FDA Approves Device for Treating Abdominal Aortic Aneurysms

 

December 29, 2010

December 29, 2010 – The U.S. Food and Drug Administration (FDA) has approved a stent graft system for treating abdominal aortic aneurysms (AAA). The Endurant AAA Stent Graft System, from Medtronic, can be used for the minimally invasive treatment of the often fatal condition.

An estimated 1.2 million people in the United States have an AAA – a dangerous and often asymptomatic bulge or ballooning in their bodies’ main artery – and most of them don’t know it. The new system is a safe and effective treatment option that doesn’t require major surgery, an extended hospital stay or a long recovery period.

It is a flexible wire frame (stent) sewn onto a specially woven fabric tube (graft) that physicians use to create a new path for blood flow in the patient’s aorta. This reduces pressure on the aneurysm and the risk of rupture. The new device is designed to conform to a broad range of aortic anatomies and is delivered through catheters inserted into blood vessels in the groin.

“With FDA approval of Medtronic’s Endurant stent graft, U.S. physicians now have access to a new-generation device that will allow safe treatment of even more complex AAA patients with EVAR than was feasible with previous devices,” said Michel Makaroun, M.D., professor and chief of vascular surgery at the University of Pittsburgh Medical Center, and the principal investigator for the U.S. clinical study. “With its innovative design and delivery system, the Endurant stent graft represents another significant advance that expands our toolkit for the minimally invasive management of this dangerous, often deadly, condition.”

In the study, there were no post-implant aneurysm ruptures or aneurysm-related deaths through one year of patient follow-up, and no patients experienced enlargement of their aneurysms during this timeframe. All remained stable or shrank in size. Also through one year, there were no device migrations or device-related “endoleaks,” which can result in persistent blood flow into the aneurysm sac and enlargement of the aneurysm. The study involved 150 patients and 26 medical centers, and successfully met its primary goals and endpoints for assessing the safety and effectiveness of the Endurant stent graft.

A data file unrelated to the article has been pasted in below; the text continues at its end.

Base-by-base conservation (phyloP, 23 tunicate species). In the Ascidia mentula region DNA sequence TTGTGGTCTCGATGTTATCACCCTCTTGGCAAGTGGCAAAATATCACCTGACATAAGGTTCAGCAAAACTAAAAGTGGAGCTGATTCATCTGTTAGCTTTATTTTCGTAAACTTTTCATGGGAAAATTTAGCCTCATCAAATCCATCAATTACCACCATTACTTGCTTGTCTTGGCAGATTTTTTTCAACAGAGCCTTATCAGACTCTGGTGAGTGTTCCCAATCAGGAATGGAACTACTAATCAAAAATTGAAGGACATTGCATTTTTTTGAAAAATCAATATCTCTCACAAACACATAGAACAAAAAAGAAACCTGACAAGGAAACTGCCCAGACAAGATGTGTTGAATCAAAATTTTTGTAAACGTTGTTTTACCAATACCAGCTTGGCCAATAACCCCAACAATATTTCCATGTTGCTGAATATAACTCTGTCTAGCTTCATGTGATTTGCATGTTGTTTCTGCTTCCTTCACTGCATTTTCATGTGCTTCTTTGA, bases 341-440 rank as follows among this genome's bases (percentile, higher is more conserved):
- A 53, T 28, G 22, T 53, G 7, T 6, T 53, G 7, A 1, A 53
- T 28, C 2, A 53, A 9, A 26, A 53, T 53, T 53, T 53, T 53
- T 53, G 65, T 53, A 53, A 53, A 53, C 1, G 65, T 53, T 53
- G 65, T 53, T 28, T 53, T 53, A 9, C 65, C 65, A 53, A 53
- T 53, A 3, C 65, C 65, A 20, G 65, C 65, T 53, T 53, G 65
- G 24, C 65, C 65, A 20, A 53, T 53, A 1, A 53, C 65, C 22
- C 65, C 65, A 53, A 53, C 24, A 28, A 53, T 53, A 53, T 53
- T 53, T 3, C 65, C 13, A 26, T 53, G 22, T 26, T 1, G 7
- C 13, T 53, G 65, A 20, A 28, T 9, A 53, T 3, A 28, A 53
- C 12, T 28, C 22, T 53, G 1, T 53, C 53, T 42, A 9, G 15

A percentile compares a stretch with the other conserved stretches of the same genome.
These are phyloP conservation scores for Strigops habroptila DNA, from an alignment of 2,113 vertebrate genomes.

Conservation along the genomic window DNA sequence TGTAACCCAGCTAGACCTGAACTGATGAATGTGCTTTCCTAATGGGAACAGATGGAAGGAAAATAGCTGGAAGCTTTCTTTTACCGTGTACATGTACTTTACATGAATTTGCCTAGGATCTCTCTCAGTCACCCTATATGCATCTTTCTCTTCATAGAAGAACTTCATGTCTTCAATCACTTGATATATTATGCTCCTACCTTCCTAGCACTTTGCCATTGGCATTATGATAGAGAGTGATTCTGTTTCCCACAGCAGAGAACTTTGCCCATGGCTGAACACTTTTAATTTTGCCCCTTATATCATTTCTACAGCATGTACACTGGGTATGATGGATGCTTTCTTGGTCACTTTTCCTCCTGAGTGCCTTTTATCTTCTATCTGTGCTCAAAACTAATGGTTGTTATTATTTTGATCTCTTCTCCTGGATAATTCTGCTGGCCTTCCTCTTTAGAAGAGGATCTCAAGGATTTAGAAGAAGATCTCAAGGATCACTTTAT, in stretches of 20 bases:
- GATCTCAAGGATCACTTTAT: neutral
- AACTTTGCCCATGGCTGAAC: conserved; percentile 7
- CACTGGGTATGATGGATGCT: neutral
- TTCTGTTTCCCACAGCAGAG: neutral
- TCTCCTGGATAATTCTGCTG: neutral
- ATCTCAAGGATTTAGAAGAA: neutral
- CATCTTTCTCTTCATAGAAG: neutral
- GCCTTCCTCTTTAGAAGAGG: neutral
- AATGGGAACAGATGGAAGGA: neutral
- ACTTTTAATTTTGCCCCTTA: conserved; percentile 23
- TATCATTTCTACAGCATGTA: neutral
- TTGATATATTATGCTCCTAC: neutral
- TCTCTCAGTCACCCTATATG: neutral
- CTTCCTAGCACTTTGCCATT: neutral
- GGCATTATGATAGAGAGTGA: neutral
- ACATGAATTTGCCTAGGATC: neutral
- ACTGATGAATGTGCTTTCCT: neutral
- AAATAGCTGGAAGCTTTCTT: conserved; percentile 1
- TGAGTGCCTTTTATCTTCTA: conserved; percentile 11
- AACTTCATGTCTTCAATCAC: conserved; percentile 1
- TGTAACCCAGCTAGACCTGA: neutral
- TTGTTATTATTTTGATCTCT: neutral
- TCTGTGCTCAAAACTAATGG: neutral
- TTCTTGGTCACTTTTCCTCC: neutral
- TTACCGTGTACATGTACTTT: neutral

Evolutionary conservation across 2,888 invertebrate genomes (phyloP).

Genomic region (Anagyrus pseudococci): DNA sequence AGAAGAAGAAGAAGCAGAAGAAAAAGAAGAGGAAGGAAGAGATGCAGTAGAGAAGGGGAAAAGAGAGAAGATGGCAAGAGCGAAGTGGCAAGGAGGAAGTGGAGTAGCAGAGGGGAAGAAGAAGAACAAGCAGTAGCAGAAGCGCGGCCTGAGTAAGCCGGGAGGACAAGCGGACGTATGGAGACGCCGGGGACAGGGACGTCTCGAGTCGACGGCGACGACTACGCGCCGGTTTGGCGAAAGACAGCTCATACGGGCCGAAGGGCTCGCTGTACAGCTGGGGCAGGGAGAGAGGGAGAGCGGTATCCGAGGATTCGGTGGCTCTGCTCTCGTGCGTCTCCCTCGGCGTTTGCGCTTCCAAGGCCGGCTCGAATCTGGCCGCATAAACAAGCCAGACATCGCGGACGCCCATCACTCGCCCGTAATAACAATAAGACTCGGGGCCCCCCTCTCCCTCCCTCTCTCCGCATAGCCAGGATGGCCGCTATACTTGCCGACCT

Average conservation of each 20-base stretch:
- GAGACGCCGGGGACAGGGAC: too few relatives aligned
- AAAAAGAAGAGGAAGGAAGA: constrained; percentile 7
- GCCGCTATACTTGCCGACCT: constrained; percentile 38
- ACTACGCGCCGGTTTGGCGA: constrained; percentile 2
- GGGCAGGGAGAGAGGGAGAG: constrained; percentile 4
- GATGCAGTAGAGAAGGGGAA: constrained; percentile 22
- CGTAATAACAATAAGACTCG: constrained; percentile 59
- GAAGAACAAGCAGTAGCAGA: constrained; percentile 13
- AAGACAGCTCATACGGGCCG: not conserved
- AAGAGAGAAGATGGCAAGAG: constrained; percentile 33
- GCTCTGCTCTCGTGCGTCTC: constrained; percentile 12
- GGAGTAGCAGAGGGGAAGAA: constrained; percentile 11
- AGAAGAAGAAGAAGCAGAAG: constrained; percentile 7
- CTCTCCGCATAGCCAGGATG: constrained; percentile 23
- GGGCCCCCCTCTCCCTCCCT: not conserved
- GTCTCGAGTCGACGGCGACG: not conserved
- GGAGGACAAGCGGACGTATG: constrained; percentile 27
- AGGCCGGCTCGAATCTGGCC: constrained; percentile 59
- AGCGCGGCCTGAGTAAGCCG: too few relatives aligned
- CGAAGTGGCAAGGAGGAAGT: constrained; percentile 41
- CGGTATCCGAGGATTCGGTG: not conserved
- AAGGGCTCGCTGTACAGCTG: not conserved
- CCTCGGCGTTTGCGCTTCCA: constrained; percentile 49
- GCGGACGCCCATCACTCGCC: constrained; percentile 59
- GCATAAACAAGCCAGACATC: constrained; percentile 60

AAAs rarely cause symptoms until they rupture, which usually results in death due to rapid and extensive internal bleeding. They are often found coincidentally on X-rays or other medical imaging studies performed for other reasons. Detection and diagnosis of this condition are critical to its effective management. The Society for Vascular Surgery recommends treatment for AAAs that are 5.5 cm or greater in diameter.

Physicians rely primarily on two approaches to treat AAAs: open surgical repair and endovascular repair. Open surgical repair requires a large incision in the abdomen to access the aorta. It involves removing the aneurysmal segment and replacement with a synthetic graft that is sewn onto healthy aortic tissue. Endovascular repair is a less invasive procedure in which a stent graft – a wire mesh supporting a fabric tube – is compressed on a delivery catheter, threaded through an artery in the groin and expanded at the site of the aneurysm. It does not require removal of the aneurysmal segment.

For more information: www.medtronic.com

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